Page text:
Our Mommy MD Guide’s reply: We decided not to find out. This is somewhat unusual for an ob-gyn with ultrasound machines in her office. Sometimes I had to leave my office at the same time my staff did because I knew the temptation would be too great. If I had wanted to know at any time, I could have simply done an ultrasound.
But I had promised my husband I wouldn’t find out, and I knew that it was easier not to know what the gender was than to lie to my husband about it for the rest of my life. That’s what kept me strong.
Interestingly, my maternal instinct about my baby’s gender was correct both times. Both my associate and my mom had predicted that each child was the other gender! My husband went along with my instincts. For my first baby, I had a dream she was a girl. My second baby I just knew in my heart was a boy. For both, we went to the hospital with two names, just in case.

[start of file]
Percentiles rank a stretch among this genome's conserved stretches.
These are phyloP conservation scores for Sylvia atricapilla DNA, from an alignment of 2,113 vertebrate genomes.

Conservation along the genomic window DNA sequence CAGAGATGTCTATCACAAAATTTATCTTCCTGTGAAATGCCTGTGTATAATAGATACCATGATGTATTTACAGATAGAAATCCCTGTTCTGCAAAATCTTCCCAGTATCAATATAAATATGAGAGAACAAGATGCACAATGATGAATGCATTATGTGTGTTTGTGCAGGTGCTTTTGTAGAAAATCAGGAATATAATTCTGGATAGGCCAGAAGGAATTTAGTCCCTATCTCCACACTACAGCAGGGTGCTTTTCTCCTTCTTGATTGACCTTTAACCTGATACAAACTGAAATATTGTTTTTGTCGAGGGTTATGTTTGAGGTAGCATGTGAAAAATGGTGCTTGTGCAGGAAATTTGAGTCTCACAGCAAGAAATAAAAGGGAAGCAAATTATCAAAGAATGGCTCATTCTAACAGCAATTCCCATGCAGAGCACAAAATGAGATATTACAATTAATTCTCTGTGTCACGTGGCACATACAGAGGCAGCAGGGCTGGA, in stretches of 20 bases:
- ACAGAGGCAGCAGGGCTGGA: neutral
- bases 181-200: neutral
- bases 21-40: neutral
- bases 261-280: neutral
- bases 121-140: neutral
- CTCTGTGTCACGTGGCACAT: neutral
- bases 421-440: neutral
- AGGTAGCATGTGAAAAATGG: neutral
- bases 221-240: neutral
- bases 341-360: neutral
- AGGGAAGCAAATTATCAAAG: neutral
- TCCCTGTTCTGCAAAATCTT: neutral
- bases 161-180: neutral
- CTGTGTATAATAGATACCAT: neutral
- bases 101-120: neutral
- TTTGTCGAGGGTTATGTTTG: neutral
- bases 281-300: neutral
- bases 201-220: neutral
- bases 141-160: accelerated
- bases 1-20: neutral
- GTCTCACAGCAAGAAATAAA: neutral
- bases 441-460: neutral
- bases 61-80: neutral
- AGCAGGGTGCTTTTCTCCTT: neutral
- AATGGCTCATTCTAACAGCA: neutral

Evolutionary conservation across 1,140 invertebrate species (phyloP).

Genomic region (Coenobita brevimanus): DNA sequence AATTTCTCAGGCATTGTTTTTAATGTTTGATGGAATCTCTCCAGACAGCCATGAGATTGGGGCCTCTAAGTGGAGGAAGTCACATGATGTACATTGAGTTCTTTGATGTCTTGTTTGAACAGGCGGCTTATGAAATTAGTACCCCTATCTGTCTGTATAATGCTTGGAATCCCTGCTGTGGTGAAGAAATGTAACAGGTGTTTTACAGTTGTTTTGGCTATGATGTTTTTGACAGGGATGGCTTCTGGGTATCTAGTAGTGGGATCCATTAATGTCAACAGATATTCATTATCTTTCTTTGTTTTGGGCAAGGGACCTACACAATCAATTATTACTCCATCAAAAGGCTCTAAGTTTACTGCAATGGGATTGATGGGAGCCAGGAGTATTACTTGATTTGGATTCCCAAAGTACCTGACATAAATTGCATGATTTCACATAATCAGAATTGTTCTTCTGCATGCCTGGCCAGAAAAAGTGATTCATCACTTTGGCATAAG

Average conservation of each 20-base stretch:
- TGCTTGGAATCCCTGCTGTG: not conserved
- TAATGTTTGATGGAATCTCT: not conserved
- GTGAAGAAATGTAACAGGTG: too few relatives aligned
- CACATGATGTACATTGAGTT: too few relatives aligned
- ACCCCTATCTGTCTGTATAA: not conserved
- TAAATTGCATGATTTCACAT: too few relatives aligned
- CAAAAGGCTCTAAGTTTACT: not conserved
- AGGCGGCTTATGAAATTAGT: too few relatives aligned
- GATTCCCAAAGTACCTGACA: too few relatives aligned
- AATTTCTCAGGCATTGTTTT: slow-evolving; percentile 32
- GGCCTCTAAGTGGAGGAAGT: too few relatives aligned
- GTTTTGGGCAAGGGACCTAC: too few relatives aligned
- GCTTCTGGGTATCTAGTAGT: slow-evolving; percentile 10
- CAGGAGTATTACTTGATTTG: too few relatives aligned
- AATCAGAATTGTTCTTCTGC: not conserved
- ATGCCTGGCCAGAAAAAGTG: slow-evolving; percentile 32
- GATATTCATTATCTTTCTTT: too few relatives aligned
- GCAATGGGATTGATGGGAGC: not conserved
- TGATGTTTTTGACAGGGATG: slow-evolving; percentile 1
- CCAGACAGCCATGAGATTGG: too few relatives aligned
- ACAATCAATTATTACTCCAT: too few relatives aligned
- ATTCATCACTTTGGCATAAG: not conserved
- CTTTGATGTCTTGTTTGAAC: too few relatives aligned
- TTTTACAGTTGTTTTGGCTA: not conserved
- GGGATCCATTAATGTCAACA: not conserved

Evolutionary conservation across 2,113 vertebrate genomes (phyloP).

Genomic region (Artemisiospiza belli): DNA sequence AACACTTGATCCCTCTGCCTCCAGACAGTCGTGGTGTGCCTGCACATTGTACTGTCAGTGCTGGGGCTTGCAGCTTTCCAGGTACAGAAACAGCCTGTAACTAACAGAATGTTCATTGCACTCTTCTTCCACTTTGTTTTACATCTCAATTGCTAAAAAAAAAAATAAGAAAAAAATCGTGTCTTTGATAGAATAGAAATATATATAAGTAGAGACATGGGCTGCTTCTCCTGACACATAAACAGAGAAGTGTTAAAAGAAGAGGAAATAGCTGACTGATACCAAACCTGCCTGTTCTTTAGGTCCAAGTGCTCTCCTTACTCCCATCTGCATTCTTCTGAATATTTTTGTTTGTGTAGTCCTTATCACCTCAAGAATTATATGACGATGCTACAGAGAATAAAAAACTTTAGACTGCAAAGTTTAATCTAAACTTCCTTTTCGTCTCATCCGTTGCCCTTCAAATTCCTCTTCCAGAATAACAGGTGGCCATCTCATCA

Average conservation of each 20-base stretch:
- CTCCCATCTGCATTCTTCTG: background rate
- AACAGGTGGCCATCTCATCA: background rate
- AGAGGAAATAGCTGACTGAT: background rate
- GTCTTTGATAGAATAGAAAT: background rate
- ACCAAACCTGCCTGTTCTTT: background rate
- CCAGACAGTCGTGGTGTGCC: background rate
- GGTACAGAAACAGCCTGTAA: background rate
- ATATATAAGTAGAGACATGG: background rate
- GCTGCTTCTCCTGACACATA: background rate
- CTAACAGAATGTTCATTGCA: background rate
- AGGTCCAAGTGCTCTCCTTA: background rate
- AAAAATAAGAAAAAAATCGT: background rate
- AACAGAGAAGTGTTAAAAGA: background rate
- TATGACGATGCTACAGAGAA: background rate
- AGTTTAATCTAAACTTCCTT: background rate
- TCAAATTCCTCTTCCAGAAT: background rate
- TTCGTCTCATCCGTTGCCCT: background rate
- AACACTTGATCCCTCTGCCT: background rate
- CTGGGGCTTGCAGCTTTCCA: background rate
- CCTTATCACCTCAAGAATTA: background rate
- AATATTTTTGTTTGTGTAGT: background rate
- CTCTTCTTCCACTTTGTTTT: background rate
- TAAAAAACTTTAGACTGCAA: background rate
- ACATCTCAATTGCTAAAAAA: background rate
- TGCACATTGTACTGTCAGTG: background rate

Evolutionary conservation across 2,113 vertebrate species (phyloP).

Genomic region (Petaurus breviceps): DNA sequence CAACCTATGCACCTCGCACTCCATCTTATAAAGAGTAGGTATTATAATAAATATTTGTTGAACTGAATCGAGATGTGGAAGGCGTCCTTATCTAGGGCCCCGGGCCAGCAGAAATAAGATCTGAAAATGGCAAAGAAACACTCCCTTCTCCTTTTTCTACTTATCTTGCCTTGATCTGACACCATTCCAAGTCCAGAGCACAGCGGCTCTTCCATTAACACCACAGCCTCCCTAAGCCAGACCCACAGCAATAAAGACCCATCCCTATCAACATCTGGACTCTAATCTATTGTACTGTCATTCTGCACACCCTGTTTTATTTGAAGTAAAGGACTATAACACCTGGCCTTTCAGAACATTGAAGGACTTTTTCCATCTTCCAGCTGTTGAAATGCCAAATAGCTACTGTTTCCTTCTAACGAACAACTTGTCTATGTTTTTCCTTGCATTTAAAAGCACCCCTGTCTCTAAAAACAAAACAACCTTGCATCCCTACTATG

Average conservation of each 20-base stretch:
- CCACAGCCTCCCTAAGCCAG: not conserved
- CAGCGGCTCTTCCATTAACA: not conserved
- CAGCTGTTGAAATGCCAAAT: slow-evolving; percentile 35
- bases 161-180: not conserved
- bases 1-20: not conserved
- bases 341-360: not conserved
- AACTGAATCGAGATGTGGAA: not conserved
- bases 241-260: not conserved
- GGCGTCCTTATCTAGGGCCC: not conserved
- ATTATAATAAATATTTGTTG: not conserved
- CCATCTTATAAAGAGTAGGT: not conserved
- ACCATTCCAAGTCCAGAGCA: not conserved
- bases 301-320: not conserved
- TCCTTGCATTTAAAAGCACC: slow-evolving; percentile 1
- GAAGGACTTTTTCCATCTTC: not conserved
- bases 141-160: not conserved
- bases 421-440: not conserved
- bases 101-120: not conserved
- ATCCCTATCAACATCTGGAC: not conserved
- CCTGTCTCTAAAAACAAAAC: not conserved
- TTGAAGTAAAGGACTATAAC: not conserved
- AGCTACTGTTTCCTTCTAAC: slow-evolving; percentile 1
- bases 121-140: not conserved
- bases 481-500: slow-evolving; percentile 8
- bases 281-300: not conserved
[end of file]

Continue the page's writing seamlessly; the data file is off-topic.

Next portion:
For me, not knowing my baby’s gender was like having a birthday present. You could open it before your birthday, but you don’t want to. You want to be surprised. I think the anticipation is part of the excitement.
Plus, I would have been over the moon with either a boy or a girl both times, and there are so few events in life that end up being wonderful whichever way the outcome goes. What a wonderful surprise to have!
I have certainly had patients who do not find out the gender but their husbands do, or vice versa. It’s possible for one partner to keep the secret but so difficult. It would make it an interesting 9 months, that is certain! Perhaps you could agree to find out the gender this time but keep it a secret with the next pregnancy. Or maybe keep the secret until the baby shower.
—Lauren Hyman, MD, a mom of two and an ob-gyn at West Hills Hospital & Medical Center in West Hills, CA